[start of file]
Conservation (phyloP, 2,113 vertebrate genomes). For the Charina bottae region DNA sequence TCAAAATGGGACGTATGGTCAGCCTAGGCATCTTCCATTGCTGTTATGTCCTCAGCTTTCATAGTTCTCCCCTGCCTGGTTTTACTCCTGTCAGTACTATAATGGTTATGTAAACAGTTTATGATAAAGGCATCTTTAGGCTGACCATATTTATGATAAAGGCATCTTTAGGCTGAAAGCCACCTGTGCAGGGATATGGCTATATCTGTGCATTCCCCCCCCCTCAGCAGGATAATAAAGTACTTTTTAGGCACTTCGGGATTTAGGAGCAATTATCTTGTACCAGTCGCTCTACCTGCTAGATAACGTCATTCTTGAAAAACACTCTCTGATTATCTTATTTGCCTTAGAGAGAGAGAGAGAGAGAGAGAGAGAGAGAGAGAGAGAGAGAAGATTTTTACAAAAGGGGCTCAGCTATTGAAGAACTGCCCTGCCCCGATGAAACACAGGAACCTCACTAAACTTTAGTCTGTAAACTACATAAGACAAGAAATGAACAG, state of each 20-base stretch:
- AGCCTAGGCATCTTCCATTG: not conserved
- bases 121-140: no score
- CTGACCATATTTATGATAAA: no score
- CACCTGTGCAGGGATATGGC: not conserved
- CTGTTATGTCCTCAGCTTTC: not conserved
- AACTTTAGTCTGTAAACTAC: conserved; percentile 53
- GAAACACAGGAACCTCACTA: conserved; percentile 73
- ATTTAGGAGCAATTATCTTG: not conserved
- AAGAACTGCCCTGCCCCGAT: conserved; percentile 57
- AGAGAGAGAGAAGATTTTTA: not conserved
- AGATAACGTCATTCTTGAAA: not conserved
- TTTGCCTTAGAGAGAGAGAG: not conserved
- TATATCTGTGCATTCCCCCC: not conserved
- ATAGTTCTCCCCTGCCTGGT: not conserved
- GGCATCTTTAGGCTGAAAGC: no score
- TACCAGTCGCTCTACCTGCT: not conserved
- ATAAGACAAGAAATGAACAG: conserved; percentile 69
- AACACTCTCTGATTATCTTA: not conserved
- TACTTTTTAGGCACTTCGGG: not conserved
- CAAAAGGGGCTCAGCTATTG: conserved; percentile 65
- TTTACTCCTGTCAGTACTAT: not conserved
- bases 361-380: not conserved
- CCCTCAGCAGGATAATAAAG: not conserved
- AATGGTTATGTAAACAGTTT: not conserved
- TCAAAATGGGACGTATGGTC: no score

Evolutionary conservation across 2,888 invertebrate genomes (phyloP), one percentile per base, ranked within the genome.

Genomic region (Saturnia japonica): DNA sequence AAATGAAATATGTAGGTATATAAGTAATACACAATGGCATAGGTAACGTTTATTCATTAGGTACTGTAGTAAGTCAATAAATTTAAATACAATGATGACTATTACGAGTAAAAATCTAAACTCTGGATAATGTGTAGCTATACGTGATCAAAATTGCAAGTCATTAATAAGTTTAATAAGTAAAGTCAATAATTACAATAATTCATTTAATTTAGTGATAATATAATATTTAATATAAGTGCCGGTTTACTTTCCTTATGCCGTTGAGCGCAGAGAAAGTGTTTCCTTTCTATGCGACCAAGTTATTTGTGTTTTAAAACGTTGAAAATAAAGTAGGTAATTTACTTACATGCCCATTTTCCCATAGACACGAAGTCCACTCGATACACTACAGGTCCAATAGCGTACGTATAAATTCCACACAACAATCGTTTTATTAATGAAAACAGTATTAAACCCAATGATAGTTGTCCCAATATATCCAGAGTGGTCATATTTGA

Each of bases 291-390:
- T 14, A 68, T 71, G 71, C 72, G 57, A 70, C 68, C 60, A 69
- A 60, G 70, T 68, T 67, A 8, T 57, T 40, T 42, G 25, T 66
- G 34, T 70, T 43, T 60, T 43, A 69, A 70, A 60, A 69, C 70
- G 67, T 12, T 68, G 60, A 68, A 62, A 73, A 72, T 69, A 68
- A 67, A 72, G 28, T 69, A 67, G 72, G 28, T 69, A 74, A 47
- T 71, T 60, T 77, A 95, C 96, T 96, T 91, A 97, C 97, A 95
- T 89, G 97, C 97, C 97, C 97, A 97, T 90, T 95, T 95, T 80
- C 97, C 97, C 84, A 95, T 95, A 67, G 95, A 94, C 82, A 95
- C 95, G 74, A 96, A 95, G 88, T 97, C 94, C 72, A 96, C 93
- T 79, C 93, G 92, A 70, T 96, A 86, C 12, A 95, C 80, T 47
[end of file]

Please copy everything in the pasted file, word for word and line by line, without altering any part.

Conservation (phyloP, 2,113 vertebrate genomes). For the Charina bottae region DNA sequence TCAAAATGGGACGTATGGTCAGCCTAGGCATCTTCCATTGCTGTTATGTCCTCAGCTTTCATAGTTCTCCCCTGCCTGGTTTTACTCCTGTCAGTACTATAATGGTTATGTAAACAGTTTATGATAAAGGCATCTTTAGGCTGACCATATTTATGATAAAGGCATCTTTAGGCTGAAAGCCACCTGTGCAGGGATATGGCTATATCTGTGCATTCCCCCCCCCTCAGCAGGATAATAAAGTACTTTTTAGGCACTTCGGGATTTAGGAGCAATTATCTTGTACCAGTCGCTCTACCTGCTAGATAACGTCATTCTTGAAAAACACTCTCTGATTATCTTATTTGCCTTAGAGAGAGAGAGAGAGAGAGAGAGAGAGAGAGAGAGAGAGAGAAGATTTTTACAAAAGGGGCTCAGCTATTGAAGAACTGCCCTGCCCCGATGAAACACAGGAACCTCACTAAACTTTAGTCTGTAAACTACATAAGACAAGAAATGAACAG, state of each 20-base stretch:
- AGCCTAGGCATCTTCCATTG: not conserved
- bases 121-140: no score
- CTGACCATATTTATGATAAA: no score
- CACCTGTGCAGGGATATGGC: not conserved
- CTGTTATGTCCTCAGCTTTC: not conserved
- AACTTTAGTCTGTAAACTAC: conserved; percentile 53
- GAAACACAGGAACCTCACTA: conserved; percentile 73
- ATTTAGGAGCAATTATCTTG: not conserved
- AAGAACTGCCCTGCCCCGAT: conserved; percentile 57
- AGAGAGAGAGAAGATTTTTA: not conserved
- AGATAACGTCATTCTTGAAA: not conserved
- TTTGCCTTAGAGAGAGAGAG: not conserved
- TATATCTGTGCATTCCCCCC: not conserved
- ATAGTTCTCCCCTGCCTGGT: not conserved
- GGCATCTTTAGGCTGAAAGC: no score
- TACCAGTCGCTCTACCTGCT: not conserved
- ATAAGACAAGAAATGAACAG: conserved; percentile 69
- AACACTCTCTGATTATCTTA: not conserved
- TACTTTTTAGGCACTTCGGG: not conserved
- CAAAAGGGGCTCAGCTATTG: conserved; percentile 65
- TTTACTCCTGTCAGTACTAT: not conserved
- bases 361-380: not conserved
- CCCTCAGCAGGATAATAAAG: not conserved
- AATGGTTATGTAAACAGTTT: not conserved
- TCAAAATGGGACGTATGGTC: no score

Evolutionary conservation across 2,888 invertebrate genomes (phyloP), one percentile per base, ranked within the genome.

Genomic region (Saturnia japonica): DNA sequence AAATGAAATATGTAGGTATATAAGTAATACACAATGGCATAGGTAACGTTTATTCATTAGGTACTGTAGTAAGTCAATAAATTTAAATACAATGATGACTATTACGAGTAAAAATCTAAACTCTGGATAATGTGTAGCTATACGTGATCAAAATTGCAAGTCATTAATAAGTTTAATAAGTAAAGTCAATAATTACAATAATTCATTTAATTTAGTGATAATATAATATTTAATATAAGTGCCGGTTTACTTTCCTTATGCCGTTGAGCGCAGAGAAAGTGTTTCCTTTCTATGCGACCAAGTTATTTGTGTTTTAAAACGTTGAAAATAAAGTAGGTAATTTACTTACATGCCCATTTTCCCATAGACACGAAGTCCACTCGATACACTACAGGTCCAATAGCGTACGTATAAATTCCACACAACAATCGTTTTATTAATGAAAACAGTATTAAACCCAATGATAGTTGTCCCAATATATCCAGAGTGGTCATATTTGA

Each of bases 291-390:
- T 14, A 68, T 71, G 71, C 72, G 57, A 70, C 68, C 60, A 69
- A 60, G 70, T 68, T 67, A 8, T 57, T 40, T 42, G 25, T 66
- G 34, T 70, T 43, T 60, T 43, A 69, A 70, A 60, A 69, C 70
- G 67, T 12, T 68, G 60, A 68, A 62, A 73, A 72, T 69, A 68
- A 67, A 72, G 28, T 69, A 67, G 72, G 28, T 69, A 74, A 47
- T 71, T 60, T 77, A 95, C 96, T 96, T 91, A 97, C 97, A 95
- T 89, G 97, C 97, C 97, C 97, A 97, T 90, T 95, T 95, T 80
- C 97, C 97, C 84, A 95, T 95, A 67, G 95, A 94, C 82, A 95
- C 95, G 74, A 96, A 95, G 88, T 97, C 94, C 72, A 96, C 93
- T 79, C 93, G 92, A 70, T 96, A 86, C 12, A 95, C 80, T 47